Annie is a 4½-year-old brindle female, born May 2002, found as a stray in the Amarillo area. Her registration number is still being determined.

Sweet and quiet, this beautiful girl is now relaxed in her new environment.

Annie is getting around extremely well since her injured toe was amputated. Soon the bandages will come off and I know this little girl will be zooming around the house. It is a bit early to say which way she is heading personality-wise, but after roaming the great outdoors for over a year, Annie is finding that life in the 'burbs is not so bad.

She is no longer wary of our intentions when we come toward her and shows only a slight reserved shyness when we serve her meals. Annie has learned to take treats from our hands instead of cowering as she did in the beginning. She adapted to the life of a companion greyhound pet. She covets her dog bed, crates easily, and walks well on leash. Due to her injury, we have only explored the back yard on a leash. To our surprise Annie hasn't had any accidents indoors and she gets along very well with her three canine siblings.

The only reminiscence of her hunting days in the wild was the ability to pull out a closed plastic container filled with 40 lbs. of dog food from the laundry room, remove the two huge bottles of laundry detergent that were on top, flip the lids of the food container, and feast. What tenacity! Needless to say, we now store the food in an area she cannot access.

Stay tuned for more updates as Annie continues on her road of recovery and discovery.

Annie's Foster Mom

Annie's story is one of a true survivor:

GALT received a call on Tuesday, November 7, from a woman named Connie, saying her mom and step dad had finally captured a greyhound, after almost a year of trying. GALT adopters Marian Jones and her son Kyle were contacted and immediately went to help Connie’s parents. Their property is surrounded on one side by a junk yard, other trailers and wide open fields, where a man routinely brings his greyhounds and lets them loose to chase jack rabbits or coyotes. Annie (named because they thought she was anorexic) was on one of these hunts last year, and her front right leg was broken. The guy left her in the field since she was useless to him injured. Over the past year, the couple has left her food and water but Annie was too scared to get too close to them. Just recently the gentleman was able to briefly touch Annie for the first time.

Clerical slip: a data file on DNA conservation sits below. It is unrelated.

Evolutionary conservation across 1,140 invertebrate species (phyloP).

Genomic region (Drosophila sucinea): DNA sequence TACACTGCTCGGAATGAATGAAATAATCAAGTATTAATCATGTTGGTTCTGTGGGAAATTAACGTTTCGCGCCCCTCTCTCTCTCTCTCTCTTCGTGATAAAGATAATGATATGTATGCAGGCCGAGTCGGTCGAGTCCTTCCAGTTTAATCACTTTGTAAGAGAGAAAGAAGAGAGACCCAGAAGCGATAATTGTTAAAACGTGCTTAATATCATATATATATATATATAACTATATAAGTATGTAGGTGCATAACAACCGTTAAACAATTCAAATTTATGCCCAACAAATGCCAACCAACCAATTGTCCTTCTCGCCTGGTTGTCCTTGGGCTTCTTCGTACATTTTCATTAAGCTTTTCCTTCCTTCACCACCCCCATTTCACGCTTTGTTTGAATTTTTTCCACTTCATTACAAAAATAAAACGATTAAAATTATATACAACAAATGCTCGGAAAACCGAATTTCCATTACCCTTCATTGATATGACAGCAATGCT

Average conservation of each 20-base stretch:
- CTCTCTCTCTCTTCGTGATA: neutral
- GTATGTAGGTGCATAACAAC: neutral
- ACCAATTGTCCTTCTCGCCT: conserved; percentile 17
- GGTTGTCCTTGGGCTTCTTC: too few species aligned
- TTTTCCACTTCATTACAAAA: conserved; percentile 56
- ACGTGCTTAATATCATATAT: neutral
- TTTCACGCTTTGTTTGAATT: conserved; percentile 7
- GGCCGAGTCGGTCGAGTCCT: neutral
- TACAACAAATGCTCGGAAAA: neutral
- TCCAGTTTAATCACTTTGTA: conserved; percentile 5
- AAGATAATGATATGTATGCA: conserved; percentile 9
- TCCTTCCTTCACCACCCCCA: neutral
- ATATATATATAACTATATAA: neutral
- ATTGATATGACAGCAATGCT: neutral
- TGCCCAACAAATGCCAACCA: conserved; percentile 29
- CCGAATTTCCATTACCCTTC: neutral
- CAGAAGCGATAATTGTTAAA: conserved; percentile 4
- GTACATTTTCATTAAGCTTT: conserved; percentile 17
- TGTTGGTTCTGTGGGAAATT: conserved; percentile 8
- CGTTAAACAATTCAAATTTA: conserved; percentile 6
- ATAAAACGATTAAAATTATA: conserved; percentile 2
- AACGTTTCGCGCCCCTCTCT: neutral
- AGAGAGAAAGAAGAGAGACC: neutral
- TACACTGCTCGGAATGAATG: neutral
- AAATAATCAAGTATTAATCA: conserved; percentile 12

They noticed, within the last two days, that Annie's right rear leg was injured, and she was not bearing weight on it. When Marian and Kyle arrived, with Emma, aka Omega, Annie was in a large fenced area and was very skittish. Kyle was able to carefully and slowly approach her, putting a slip lead around her, and she immediately knew she had been caught and froze. Marian and Emma then moved in and Annie actually looked happy to see another greyhound. Connie’s parents gave Annie a hug and tearfully said good-bye.


Marian and Kyle took Annie to Animal Medical Center in Amarillo to be evaluated by Dr. Wick Culp, who along with his wife Janet adopted Hope. Annie has a severely torn, deeply cut right rear pad with also a cut on the inside of her front left leg, two swollen toes on her front left foot, a severe infestation of hookworms and fleas, and a large lump on her front right leg where it was previously broken. Preliminary test results indicate she is heartworm negative, but positive to two tick-borne diseases.

Kyle and his dad Lonnie brought Annie to Dallas on Sunday, November 12.

Update 11/15/06

Annie saw Dr. Christy Soileau and Dr. Jeff Ellis of VCA Preston Park Animal Hospital on 11/14/06. The cut on her rear paw is so deep the bone can be seen. Annie will be seen daily for the next few days to have her wound cleaned and re-bandaged in an effort to warn off any infection. Additional medications were prescribed. Annie's Protatek results are back and she is positive to Ehrlichia at a high titer, so that is being treated accordingly. Annie's foster home says she is "very, very slowly" warming up – this will take some time.

Update 11/22/06

After more than 10 days of treatment and medicines, Dr. Ellis and Dr. Soileau have determined that amputation of Annie's toe is best. She is scheduled for surgery on Monday, November 27, for removal of the third digit on her right rear foot.

Update 12/15/06

Amputation of Annie's toe went well; the final stitches came out on December 13, and there is only a very small area left to heal. Even though it was a weight-bearing toe, she is using her foot like a champ. Treatment for her Ehrlichia continues at least for another month, and then it will be several weeks before she can be tested again.